The recent Iranian protests have also taken an ethnic dimension after Aylar Haqqi, an ethnic Azerbaijani student, was killed at a protest in Tabriz. Authorities claim she fell to her death at a construction site. However, her family counters that she was shot at close range by a shotgun. Besides protesting government policies on female clothing, Haqqi had also championed Azerbaijani minority rights on Twitter. 

Ethnic Kurds have also encountered similar discrimination in Iran. Upon the burial of Mahsa Amini in the city of Saqez, protesters began chanting “woman, life, freedom,” a popular feminist slogan coined initially by the PKK, a Kurdish nationalist organization. Amini herself was an ethnic Kurd. The government has banned the Kurdish language from public instruction like Azerbaijani, yet the Iranian government extends linguistic repression to even the bestowal of Kurdish names.

Amini used the name “Mahsa” publicly, however her given Kurdish name of “Jina” is not an accepted Persian name in Iran. While Azerbaijanis have not experienced the same level of backlash as other ethnic groups in Iran, ongoing protests increase these risks for the regime. Unlike most of Iran’s other ethnic minorities, Iranian-Azerbaijanis have an independent state they can turn to for irredentist ambitions if Tehran cannot satisfy their cultural aspirations. 

The Soviets have previously leveraged their Azerbaijani population to pursue their interests in Iran. Tudeh was the dominant communist movement in Iran in the aftermath of World War II. Iranian workers would work in the Soviet oil fields, including Baku, and then export communist ideology back to Iran. Tudeh’s power base was in the north, particularly in Tabriz, which has a sizeable Azerbaijani presence. Soviet leader Josef Stalin sent Soviet troops into northern Iran when the Azerbaijan Autonomous Republic declared independence from Iran on November 20, 1945. Prime Minister Ahmad Qavam relented to Soviet oil concessions in northern Iran. The Soviets wanted to maintain the strategic hold on oil reserves in the north of the country. With the compromises, the Soviets pulled out of northern Iran in May 1946, ending the brief experiment of Azerbaijani political autonomy in Iran. Qavam’s successor, Mohammad Mossadegh, would lead a successful vote to eliminate the Soviet oil concession altogether. 

Mohammed Mossadegh was Iran’s last democratically elected prime minister before his fall from power in a CIA-organized coup in 1953: Operation Ajax. Mossadegh was an ethnic Azerbaijani belonging to a family within the former Qajar nobility. Nevertheless, Mossadegh was an Iranian nationalist, leading the National Bloc in the Iranian Majlis, which opposed Iranian oil concessions to British companies.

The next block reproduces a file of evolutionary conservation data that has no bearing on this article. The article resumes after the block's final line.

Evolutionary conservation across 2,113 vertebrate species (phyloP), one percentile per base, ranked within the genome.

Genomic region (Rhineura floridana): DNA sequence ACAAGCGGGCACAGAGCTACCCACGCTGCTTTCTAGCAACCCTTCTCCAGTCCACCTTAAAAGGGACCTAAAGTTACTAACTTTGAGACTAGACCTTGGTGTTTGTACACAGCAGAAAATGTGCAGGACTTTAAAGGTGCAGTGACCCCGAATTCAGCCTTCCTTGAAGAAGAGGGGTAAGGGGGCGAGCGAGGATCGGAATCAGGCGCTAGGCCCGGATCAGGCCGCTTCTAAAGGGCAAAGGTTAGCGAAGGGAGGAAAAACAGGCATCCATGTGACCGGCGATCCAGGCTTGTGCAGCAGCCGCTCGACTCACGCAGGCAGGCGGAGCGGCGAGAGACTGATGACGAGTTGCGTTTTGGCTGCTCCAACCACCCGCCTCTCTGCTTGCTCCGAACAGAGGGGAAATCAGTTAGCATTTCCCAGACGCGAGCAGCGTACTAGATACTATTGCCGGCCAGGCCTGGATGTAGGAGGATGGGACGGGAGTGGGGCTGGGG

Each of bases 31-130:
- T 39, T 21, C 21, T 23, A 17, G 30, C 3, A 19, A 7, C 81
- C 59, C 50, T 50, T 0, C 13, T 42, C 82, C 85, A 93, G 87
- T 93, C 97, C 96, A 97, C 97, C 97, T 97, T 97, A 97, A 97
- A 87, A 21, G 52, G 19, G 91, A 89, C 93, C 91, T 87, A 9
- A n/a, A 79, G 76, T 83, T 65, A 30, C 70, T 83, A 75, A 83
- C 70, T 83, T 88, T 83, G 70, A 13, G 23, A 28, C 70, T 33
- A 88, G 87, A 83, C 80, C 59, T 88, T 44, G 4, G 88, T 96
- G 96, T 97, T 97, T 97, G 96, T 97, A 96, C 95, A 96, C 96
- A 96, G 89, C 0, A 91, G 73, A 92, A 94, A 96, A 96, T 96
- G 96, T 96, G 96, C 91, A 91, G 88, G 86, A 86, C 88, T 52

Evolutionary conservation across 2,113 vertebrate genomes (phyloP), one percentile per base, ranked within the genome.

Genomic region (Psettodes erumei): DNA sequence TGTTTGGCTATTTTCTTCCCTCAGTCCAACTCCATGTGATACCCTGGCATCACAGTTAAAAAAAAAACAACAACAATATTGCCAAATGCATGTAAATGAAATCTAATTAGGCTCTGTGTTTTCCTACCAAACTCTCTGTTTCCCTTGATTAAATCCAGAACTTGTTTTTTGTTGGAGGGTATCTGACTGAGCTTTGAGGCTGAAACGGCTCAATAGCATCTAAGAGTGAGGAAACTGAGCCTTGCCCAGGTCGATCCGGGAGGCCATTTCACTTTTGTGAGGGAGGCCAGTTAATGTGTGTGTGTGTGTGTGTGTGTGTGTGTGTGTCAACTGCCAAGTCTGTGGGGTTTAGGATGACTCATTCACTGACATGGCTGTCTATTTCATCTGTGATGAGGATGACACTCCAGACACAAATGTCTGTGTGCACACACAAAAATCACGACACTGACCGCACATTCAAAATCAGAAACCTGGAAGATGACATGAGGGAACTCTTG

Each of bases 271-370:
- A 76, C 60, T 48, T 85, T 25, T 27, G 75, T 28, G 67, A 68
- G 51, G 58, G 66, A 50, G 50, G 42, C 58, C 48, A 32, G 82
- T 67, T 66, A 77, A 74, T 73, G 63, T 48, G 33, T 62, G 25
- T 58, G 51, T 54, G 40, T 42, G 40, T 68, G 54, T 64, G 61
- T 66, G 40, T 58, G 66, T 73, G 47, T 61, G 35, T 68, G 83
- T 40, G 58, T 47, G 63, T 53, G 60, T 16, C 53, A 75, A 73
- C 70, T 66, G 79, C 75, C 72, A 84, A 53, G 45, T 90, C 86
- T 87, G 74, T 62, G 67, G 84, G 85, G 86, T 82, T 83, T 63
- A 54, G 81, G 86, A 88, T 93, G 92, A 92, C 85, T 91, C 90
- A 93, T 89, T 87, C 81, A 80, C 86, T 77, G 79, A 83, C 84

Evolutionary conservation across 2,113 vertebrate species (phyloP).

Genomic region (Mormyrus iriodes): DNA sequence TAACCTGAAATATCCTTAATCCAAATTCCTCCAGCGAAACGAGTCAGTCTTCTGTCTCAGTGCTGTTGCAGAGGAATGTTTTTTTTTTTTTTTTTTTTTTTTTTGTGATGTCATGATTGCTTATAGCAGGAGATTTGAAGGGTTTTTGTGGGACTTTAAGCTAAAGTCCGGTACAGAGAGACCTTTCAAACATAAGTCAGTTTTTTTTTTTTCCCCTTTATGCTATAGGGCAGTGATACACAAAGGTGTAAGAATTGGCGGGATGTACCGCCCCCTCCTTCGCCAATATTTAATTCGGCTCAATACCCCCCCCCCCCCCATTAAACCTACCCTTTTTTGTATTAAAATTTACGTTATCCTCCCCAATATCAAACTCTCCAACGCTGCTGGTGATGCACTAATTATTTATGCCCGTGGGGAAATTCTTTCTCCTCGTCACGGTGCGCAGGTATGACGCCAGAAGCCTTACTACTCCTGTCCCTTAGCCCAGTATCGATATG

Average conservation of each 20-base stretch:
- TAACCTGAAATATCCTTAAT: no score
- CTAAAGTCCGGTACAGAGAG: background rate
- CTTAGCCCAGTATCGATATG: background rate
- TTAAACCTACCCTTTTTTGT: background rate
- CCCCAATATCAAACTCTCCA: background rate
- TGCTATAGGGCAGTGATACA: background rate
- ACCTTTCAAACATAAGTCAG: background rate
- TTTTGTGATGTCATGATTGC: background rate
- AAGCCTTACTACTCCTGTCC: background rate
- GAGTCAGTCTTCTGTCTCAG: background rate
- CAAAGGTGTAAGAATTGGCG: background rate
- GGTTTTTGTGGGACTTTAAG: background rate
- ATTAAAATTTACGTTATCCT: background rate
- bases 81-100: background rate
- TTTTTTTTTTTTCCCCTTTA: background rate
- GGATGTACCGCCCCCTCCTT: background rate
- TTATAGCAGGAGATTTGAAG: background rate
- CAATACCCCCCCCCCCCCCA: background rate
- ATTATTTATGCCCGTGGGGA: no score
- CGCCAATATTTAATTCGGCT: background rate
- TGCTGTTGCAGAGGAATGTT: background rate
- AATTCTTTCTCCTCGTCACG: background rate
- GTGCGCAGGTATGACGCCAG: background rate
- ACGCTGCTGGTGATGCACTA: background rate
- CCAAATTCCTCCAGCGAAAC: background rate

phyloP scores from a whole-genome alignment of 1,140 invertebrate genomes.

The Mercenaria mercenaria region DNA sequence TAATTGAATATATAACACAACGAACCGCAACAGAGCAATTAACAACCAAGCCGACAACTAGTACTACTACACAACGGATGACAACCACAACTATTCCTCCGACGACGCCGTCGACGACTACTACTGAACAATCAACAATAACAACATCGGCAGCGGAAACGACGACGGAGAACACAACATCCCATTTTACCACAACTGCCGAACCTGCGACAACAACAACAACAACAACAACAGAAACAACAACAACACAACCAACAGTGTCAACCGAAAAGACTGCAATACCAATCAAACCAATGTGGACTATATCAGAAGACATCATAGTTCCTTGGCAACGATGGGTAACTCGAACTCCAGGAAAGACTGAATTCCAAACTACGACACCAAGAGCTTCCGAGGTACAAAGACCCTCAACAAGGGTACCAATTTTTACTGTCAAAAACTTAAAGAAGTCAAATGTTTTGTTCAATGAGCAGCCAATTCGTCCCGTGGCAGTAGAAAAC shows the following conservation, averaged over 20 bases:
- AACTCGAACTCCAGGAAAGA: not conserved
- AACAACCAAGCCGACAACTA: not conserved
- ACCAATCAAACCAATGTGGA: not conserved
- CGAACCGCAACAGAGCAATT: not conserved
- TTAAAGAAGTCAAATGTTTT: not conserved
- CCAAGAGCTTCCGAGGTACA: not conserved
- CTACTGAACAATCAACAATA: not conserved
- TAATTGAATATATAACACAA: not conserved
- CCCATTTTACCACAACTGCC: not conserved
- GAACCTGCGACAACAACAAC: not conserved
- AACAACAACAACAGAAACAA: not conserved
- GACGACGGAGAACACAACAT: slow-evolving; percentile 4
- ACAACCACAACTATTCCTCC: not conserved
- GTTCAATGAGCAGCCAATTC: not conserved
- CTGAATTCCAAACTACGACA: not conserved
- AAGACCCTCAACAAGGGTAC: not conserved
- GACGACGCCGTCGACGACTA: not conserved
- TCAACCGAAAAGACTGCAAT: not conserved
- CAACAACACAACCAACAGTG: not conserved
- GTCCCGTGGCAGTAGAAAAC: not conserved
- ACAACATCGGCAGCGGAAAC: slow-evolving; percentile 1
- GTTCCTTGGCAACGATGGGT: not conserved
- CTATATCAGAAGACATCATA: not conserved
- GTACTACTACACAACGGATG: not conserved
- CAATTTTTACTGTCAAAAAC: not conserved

Yet, Mossadegh wanted to eliminate foreign influence in Iran overall. During World War II, the British also occupied parts of Iran to secure petroleum for themselves. In his book on Operation Ajax, All the Shah’s Men, Stephen Kinzer points out that Mossadegh opposed the movements of the Tudeh Party in Iran. British policymakers convinced the Eisenhower administration that Mossadegh’s nationalization of the oil industry would invite communist ideology into the country. Mossadegh was not interested in a socialist revolution. Above all, however, he wanted to preserve his country’s territorial integrity, even as a member of a non-Persian minority. 

Although not continuous, Iran has a national tradition extending over two and half millennia involving ethnic Persians. This tradition only lasts if ethnic Persians and ethnic minorities carefully calibrate a balance. An independent Azerbaijan, however, upsets that balance. Azerbaijani separatism—real or imagined—inspires paranoia in Tehran. This paranoia is amplified when Baku works more closely with its rival Israel and prosecutes a war destabilizing its northern border. 

Cultural divergences and attitudes between the Republic of Azerbaijan and northern Iran over the past century make any integration scenario unlikely. The Islamic Republic has been careful to placate Azerbaijan whenever possible. Tehran recognizes its vulnerability with its northern neighbor. After a fatal shooting at the Azerbaijani embassy in Tehran killed an Azerbaijani national on January 27, the Tehrani police chief was fired for mismanagement. Still, Azerbaijan recalled its embassy staff, despite the condolences of Iranian President Ebrahim Raisi and his promises to investigate the matter more carefully. In the context of widespread discontent at home, the Islamic Republic is desperate to minimize foreign threats.

Alexander Miguel is an undergraduate student at Florida State University studying International Affairs and Religious Studies. He is specifically interested in the intersection between religion and geopolitics, with a primary interest in research into the Eastern Catholic Churches.






One response to “Azerbaijan and Iran: A Tale of Two Countries”

  1. […] Tehran worries that Azerbaijan supports Iranian Azeris’ actual or supposed separatism. It also resents Baku’s strong ties with Israel, Iran’s official enemy. Azerbaijan’s victory in its 2020 war […]